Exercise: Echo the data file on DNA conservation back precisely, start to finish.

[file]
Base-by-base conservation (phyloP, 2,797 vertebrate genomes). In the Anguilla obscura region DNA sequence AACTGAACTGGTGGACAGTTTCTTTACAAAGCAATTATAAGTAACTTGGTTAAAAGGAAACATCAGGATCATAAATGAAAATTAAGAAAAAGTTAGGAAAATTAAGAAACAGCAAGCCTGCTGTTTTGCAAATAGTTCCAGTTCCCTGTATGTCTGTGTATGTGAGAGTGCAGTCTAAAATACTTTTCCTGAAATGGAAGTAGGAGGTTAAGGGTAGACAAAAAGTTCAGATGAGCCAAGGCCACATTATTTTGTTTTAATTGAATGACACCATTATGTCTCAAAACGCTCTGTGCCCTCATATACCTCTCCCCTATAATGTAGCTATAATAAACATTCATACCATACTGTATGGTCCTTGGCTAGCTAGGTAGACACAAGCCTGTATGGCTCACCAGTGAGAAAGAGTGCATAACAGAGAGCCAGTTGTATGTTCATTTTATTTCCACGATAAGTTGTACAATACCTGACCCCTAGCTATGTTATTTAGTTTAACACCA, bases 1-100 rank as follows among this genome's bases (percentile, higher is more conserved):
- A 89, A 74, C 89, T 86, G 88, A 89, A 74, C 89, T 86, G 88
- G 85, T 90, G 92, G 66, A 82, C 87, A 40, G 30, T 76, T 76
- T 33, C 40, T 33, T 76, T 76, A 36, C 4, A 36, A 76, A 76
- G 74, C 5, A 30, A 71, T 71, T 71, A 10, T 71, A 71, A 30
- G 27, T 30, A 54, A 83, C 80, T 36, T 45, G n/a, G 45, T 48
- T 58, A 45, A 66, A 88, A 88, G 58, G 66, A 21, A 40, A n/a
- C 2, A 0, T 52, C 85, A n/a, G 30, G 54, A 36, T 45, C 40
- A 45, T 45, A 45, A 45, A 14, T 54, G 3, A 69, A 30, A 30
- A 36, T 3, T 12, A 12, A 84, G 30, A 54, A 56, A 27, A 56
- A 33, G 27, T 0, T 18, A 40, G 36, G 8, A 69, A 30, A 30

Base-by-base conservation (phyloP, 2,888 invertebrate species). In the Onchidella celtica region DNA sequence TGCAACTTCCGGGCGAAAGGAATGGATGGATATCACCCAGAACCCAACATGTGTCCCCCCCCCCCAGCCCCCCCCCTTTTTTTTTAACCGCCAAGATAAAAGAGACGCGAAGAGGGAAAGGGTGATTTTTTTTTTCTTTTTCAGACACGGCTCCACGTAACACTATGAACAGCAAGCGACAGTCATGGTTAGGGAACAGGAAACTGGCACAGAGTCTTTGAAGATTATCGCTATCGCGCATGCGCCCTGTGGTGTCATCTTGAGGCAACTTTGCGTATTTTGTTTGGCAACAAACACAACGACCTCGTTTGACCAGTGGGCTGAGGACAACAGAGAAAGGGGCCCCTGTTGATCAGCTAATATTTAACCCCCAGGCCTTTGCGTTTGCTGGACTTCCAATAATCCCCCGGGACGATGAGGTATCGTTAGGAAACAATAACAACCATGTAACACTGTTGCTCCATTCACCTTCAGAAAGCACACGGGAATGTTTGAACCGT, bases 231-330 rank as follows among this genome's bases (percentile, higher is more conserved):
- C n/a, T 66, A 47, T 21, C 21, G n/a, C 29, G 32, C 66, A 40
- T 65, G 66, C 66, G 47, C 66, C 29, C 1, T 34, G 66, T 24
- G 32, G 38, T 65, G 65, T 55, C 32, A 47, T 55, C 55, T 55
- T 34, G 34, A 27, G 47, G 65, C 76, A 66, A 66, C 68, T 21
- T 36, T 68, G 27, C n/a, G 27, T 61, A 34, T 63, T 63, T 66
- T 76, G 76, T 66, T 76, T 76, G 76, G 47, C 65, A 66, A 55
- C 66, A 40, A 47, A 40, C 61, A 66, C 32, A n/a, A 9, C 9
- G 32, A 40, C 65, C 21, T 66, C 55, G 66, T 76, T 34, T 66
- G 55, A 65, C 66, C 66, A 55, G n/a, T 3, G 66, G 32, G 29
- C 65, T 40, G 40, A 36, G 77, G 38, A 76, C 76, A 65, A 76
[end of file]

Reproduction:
Base-by-base conservation (phyloP, 2,797 vertebrate genomes). In the Anguilla obscura region DNA sequence AACTGAACTGGTGGACAGTTTCTTTACAAAGCAATTATAAGTAACTTGGTTAAAAGGAAACATCAGGATCATAAATGAAAATTAAGAAAAAGTTAGGAAAATTAAGAAACAGCAAGCCTGCTGTTTTGCAAATAGTTCCAGTTCCCTGTATGTCTGTGTATGTGAGAGTGCAGTCTAAAATACTTTTCCTGAAATGGAAGTAGGAGGTTAAGGGTAGACAAAAAGTTCAGATGAGCCAAGGCCACATTATTTTGTTTTAATTGAATGACACCATTATGTCTCAAAACGCTCTGTGCCCTCATATACCTCTCCCCTATAATGTAGCTATAATAAACATTCATACCATACTGTATGGTCCTTGGCTAGCTAGGTAGACACAAGCCTGTATGGCTCACCAGTGAGAAAGAGTGCATAACAGAGAGCCAGTTGTATGTTCATTTTATTTCCACGATAAGTTGTACAATACCTGACCCCTAGCTATGTTATTTAGTTTAACACCA, bases 1-100 rank as follows among this genome's bases (percentile, higher is more conserved):
- A 89, A 74, C 89, T 86, G 88, A 89, A 74, C 89, T 86, G 88
- G 85, T 90, G 92, G 66, A 82, C 87, A 40, G 30, T 76, T 76
- T 33, C 40, T 33, T 76, T 76, A 36, C 4, A 36, A 76, A 76
- G 74, C 5, A 30, A 71, T 71, T 71, A 10, T 71, A 71, A 30
- G 27, T 30, A 54, A 83, C 80, T 36, T 45, G n/a, G 45, T 48
- T 58, A 45, A 66, A 88, A 88, G 58, G 66, A 21, A 40, A n/a
- C 2, A 0, T 52, C 85, A n/a, G 30, G 54, A 36, T 45, C 40
- A 45, T 45, A 45, A 45, A 14, T 54, G 3, A 69, A 30, A 30
- A 36, T 3, T 12, A 12, A 84, G 30, A 54, A 56, A 27, A 56
- A 33, G 27, T 0, T 18, A 40, G 36, G 8, A 69, A 30, A 30

Base-by-base conservation (phyloP, 2,888 invertebrate species). In the Onchidella celtica region DNA sequence TGCAACTTCCGGGCGAAAGGAATGGATGGATATCACCCAGAACCCAACATGTGTCCCCCCCCCCCAGCCCCCCCCCTTTTTTTTTAACCGCCAAGATAAAAGAGACGCGAAGAGGGAAAGGGTGATTTTTTTTTTCTTTTTCAGACACGGCTCCACGTAACACTATGAACAGCAAGCGACAGTCATGGTTAGGGAACAGGAAACTGGCACAGAGTCTTTGAAGATTATCGCTATCGCGCATGCGCCCTGTGGTGTCATCTTGAGGCAACTTTGCGTATTTTGTTTGGCAACAAACACAACGACCTCGTTTGACCAGTGGGCTGAGGACAACAGAGAAAGGGGCCCCTGTTGATCAGCTAATATTTAACCCCCAGGCCTTTGCGTTTGCTGGACTTCCAATAATCCCCCGGGACGATGAGGTATCGTTAGGAAACAATAACAACCATGTAACACTGTTGCTCCATTCACCTTCAGAAAGCACACGGGAATGTTTGAACCGT, bases 231-330 rank as follows among this genome's bases (percentile, higher is more conserved):
- C n/a, T 66, A 47, T 21, C 21, G n/a, C 29, G 32, C 66, A 40
- T 65, G 66, C 66, G 47, C 66, C 29, C 1, T 34, G 66, T 24
- G 32, G 38, T 65, G 65, T 55, C 32, A 47, T 55, C 55, T 55
- T 34, G 34, A 27, G 47, G 65, C 76, A 66, A 66, C 68, T 21
- T 36, T 68, G 27, C n/a, G 27, T 61, A 34, T 63, T 63, T 66
- T 76, G 76, T 66, T 76, T 76, G 76, G 47, C 65, A 66, A 55
- C 66, A 40, A 47, A 40, C 61, A 66, C 32, A n/a, A 9, C 9
- G 32, A 40, C 65, C 21, T 66, C 55, G 66, T 76, T 34, T 66
- G 55, A 65, C 66, C 66, A 55, G n/a, T 3, G 66, G 32, G 29
- C 65, T 40, G 40, A 36, G 77, G 38, A 76, C 76, A 65, A 76